The human element has to be considered when evaluating this type of risk in an organization
According to a recent research carried out by ethical hacking specialists, 17% of data thefts begin as social engineering attacks, mainly by email. Employee errors, such as sending an email to the wrong person, also represent 17% of these incidents. This is a problem and leads organizations to ask themselves, how much risk does our human capital generate?
The problem is that professionals of cybersecurity and ethical hacking don’t know where to start. Organizations often lack vision and only identify momentary incidents (such as phishing emails) instead of considering the impact over a longer period of time. This may cause the actual risk not to be valued correctly; however, there is a disciplined way to evaluate the risk generated by the human factor through a two-step analysis.
First of all, what is the likelihood that an employee will bite a cyber attack’s hook or accidentally leak confidential information from the organization? Second, what is the probability that this action will materialize in a data theft or system outage, and what is the potential cost of such incidents?
Together, there are the two elements needed for an analysis using the standard model of Factor Analysis of Information Risk (FAIR). These elements are frequency and impact. Together, these can help to glimpse this kind of events with a probability and a dollar value.
The FAIR standard offers a way to use critical thinking that allows to measure risk scenarios. It also puts the context around loss events and provides information on the probable occurrence frequency and magnitude of the impact. This allows a structured way to collect the correct data, which provides a way to quantify the results as a range of probable results.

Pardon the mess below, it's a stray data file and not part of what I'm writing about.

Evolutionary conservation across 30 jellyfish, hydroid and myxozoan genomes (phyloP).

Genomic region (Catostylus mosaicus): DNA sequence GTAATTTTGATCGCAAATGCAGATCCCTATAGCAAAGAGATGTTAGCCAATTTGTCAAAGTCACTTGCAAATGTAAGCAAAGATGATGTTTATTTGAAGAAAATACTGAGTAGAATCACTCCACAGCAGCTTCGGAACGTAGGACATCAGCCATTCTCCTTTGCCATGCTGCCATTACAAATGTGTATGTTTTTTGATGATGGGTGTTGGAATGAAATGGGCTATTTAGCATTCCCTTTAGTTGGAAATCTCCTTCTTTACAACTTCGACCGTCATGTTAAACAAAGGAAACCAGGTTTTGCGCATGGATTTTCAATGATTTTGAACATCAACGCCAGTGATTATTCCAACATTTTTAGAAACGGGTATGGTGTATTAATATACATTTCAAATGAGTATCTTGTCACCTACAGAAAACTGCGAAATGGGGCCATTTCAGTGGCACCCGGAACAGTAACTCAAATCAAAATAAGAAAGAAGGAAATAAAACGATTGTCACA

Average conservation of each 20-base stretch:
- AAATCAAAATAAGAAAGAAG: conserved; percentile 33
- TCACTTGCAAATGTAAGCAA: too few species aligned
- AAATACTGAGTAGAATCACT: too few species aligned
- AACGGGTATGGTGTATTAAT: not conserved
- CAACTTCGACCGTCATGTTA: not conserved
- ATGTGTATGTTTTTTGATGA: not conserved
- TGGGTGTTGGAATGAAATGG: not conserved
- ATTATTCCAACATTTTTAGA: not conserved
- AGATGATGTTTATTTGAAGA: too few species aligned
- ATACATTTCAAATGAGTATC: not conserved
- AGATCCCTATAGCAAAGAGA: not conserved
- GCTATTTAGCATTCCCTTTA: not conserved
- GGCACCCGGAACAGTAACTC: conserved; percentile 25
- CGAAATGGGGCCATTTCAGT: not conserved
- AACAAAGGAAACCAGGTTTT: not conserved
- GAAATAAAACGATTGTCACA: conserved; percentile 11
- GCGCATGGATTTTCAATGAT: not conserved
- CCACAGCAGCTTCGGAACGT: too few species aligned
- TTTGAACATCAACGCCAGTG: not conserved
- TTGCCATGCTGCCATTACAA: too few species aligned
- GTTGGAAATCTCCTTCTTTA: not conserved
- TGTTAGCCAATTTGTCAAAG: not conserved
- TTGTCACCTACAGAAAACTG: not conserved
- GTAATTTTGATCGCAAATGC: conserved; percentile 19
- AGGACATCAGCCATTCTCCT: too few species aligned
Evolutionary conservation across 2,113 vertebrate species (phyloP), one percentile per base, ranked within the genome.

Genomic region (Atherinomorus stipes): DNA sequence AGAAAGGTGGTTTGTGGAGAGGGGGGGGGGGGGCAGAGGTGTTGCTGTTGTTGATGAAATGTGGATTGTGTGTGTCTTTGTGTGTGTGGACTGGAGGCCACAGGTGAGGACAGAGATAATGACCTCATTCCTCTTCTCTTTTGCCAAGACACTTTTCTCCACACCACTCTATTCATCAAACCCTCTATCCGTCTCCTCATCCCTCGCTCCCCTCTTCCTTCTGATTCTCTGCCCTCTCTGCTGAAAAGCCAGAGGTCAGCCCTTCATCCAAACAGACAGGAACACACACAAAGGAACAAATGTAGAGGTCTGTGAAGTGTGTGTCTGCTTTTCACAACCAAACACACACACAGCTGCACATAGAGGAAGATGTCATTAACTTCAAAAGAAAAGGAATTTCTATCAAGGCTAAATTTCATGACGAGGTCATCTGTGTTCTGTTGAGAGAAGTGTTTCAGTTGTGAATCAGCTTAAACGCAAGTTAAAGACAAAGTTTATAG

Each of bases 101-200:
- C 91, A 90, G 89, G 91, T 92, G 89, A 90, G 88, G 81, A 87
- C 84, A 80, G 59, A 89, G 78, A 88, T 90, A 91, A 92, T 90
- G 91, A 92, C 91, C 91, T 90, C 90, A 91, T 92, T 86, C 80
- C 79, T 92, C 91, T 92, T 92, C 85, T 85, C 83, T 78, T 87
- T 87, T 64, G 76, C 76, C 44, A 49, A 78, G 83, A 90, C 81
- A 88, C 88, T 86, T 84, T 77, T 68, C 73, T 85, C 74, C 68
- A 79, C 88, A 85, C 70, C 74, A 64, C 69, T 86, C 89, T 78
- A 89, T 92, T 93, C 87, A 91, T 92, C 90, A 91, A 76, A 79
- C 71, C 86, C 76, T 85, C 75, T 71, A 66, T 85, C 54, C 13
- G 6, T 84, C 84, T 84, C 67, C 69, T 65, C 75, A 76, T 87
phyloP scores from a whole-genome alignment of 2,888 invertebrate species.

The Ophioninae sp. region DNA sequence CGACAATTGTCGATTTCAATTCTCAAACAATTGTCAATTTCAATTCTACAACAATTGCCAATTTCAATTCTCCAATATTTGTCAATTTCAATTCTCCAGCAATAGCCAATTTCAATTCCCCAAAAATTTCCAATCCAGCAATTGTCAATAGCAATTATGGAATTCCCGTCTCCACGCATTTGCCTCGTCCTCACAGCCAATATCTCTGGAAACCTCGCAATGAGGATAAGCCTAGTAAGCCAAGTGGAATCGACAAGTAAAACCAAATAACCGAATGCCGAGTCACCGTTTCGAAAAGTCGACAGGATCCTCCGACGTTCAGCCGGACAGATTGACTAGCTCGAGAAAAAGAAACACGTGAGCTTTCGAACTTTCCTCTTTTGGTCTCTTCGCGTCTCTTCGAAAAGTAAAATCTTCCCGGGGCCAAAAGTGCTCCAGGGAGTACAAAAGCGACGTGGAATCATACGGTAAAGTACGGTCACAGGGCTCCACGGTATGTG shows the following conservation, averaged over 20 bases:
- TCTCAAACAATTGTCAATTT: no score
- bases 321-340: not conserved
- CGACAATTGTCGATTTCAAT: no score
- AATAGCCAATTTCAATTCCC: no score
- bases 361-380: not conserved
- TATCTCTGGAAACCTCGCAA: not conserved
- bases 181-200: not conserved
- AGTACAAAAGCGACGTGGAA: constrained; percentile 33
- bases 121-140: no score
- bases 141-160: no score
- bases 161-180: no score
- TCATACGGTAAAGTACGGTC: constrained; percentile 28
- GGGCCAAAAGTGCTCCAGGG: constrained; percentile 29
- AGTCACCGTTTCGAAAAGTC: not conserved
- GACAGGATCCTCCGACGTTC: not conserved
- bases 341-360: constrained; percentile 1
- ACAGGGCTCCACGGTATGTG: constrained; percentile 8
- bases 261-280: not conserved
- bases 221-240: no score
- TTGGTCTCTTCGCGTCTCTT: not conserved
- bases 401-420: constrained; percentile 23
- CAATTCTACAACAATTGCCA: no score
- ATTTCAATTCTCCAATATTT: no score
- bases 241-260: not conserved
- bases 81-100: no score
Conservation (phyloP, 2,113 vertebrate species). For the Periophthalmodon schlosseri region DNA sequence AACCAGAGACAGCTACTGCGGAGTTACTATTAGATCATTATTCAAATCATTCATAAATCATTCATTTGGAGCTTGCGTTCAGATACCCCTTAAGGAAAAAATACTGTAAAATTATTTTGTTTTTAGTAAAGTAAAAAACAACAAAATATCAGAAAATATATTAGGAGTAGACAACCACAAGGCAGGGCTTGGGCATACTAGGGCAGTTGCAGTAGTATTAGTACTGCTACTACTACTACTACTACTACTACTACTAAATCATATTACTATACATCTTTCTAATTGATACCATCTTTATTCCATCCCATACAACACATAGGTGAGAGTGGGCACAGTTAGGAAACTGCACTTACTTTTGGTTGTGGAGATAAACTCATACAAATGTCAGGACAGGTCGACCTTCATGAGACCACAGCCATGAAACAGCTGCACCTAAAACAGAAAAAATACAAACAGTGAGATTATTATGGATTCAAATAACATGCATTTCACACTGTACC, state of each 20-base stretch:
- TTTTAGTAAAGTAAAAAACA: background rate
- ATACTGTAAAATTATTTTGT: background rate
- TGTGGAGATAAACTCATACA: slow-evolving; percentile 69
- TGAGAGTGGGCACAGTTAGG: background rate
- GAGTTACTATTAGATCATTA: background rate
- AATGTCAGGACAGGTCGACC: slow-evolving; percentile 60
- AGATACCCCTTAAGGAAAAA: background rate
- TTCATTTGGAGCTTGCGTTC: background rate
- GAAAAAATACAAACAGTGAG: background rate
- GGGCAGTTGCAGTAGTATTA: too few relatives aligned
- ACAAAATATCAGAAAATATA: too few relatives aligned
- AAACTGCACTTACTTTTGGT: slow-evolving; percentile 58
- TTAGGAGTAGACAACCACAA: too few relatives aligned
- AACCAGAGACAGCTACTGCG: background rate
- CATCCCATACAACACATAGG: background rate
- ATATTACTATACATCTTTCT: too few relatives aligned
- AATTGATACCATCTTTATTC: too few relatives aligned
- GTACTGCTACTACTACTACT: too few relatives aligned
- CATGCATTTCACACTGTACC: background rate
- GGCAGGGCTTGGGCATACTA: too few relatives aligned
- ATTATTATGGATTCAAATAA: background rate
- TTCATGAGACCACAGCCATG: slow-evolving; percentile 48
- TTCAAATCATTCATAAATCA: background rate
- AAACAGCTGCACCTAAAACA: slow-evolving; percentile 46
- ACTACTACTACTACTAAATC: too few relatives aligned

Using the FAIR model, let’s look at the risk of data theft due to accidental leaking of sensitive information. Instead of just solving the immediate problem, you should consider the systemic problems behind this data gap through the optics of FAIR, as this allows the company’s security teams to have an idea of the frequency and magnitude of possible similar infringements in the future:
- How often do the emails we send contain confidential information?
- How often does an employee send an email incorrectly?
- Is the email information encrypted?
Magnitude of impact
- Primary cost to solve information leaks
- Secondary costs of the security incident (for example, providing free information monitoring to affected customers or paying fines and/or lawsuits)
With some solid data, based on the experience of the organization or industry standards, simulations can be performed to test thousands of possible results and generate a graph showing a range of potential losses according to the established criteria.
In conclusion, there is a way to evaluate the human factor. Focus on defining and calculating the costs of final events that can cause losses in your organization, not so much on the people involved in your processes. As the experts in ethical hacking from the International Institute of Cyber Security mention, you cannot dispose of humans without flaws, but you will have a better opportunity to handle inconvenient situations if you can identify the potential risks for your organization.
Working as a cyber security solutions architect, Alisa focuses on application and network security. Before joining us she held a cyber security researcher positions within a variety of cyber security start-ups. She also experience in different industry domains like finance, healthcare and consumer products.